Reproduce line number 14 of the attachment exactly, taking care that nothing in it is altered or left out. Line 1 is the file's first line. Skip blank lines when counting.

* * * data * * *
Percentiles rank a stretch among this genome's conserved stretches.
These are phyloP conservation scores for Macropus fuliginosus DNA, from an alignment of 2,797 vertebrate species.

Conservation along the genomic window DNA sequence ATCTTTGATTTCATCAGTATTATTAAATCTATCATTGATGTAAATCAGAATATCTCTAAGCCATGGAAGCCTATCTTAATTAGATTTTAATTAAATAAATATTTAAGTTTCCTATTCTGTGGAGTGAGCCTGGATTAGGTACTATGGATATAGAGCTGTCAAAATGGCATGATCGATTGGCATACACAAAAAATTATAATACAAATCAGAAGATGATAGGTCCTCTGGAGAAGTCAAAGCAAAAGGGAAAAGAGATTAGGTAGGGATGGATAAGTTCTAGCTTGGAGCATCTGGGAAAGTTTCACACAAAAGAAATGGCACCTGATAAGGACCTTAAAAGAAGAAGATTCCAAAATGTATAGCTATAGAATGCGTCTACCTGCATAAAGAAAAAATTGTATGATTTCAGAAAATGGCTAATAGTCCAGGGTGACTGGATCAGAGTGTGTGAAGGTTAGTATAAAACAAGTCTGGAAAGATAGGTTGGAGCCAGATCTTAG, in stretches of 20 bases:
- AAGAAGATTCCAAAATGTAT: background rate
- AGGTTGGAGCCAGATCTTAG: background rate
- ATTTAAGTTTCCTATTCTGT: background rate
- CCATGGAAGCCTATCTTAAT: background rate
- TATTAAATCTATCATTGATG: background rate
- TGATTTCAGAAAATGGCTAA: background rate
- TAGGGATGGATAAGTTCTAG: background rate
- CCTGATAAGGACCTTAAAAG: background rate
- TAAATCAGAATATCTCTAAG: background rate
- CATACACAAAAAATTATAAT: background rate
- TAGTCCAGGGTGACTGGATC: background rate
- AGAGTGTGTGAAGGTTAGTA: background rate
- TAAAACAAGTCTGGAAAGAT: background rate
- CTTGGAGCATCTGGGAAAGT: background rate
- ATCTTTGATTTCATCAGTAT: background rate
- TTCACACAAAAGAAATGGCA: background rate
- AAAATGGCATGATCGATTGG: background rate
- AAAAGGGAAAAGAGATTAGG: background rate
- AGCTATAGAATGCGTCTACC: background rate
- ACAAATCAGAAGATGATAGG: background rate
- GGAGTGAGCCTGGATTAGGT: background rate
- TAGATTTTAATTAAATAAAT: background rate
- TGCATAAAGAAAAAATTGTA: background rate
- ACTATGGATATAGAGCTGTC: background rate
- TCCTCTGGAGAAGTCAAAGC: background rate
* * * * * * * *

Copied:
- TAGTCCAGGGTGACTGGATC: background rate